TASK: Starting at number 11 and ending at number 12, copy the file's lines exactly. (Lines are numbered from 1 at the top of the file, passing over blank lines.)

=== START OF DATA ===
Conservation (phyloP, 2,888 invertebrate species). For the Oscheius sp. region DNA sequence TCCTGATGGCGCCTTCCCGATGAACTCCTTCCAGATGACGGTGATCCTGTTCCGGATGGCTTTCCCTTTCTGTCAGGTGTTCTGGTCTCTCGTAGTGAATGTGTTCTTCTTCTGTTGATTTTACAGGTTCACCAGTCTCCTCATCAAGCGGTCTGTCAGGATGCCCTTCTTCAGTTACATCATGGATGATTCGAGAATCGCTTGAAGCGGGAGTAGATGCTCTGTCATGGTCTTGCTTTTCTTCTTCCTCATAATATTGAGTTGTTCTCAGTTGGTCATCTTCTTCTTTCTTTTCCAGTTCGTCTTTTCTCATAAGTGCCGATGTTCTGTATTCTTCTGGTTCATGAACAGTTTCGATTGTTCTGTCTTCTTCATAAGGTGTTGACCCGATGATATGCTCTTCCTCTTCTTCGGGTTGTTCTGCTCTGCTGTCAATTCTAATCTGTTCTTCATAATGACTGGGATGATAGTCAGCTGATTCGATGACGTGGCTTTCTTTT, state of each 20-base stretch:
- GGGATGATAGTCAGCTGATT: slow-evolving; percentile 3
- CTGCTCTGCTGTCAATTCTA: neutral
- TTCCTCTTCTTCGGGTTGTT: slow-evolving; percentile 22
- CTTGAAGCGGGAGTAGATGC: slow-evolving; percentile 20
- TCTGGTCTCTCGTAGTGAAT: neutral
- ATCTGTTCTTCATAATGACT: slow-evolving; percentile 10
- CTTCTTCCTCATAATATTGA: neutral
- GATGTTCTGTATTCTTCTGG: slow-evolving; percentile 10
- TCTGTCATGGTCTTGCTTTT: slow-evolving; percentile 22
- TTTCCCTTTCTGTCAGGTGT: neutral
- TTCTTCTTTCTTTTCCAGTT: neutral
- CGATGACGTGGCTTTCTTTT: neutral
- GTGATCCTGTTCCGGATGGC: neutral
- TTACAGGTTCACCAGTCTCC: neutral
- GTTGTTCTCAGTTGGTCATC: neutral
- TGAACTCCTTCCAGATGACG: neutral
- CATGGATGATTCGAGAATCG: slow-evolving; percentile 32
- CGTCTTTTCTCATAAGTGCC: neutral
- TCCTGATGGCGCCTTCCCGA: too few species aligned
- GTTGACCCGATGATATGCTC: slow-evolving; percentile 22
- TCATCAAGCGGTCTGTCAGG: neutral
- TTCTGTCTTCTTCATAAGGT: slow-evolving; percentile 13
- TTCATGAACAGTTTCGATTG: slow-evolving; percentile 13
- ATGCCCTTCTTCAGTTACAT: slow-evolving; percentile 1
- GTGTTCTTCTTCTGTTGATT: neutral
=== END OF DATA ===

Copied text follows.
- TTTCCCTTTCTGTCAGGTGT: neutral
- TTCTTCTTTCTTTTCCAGTT: neutral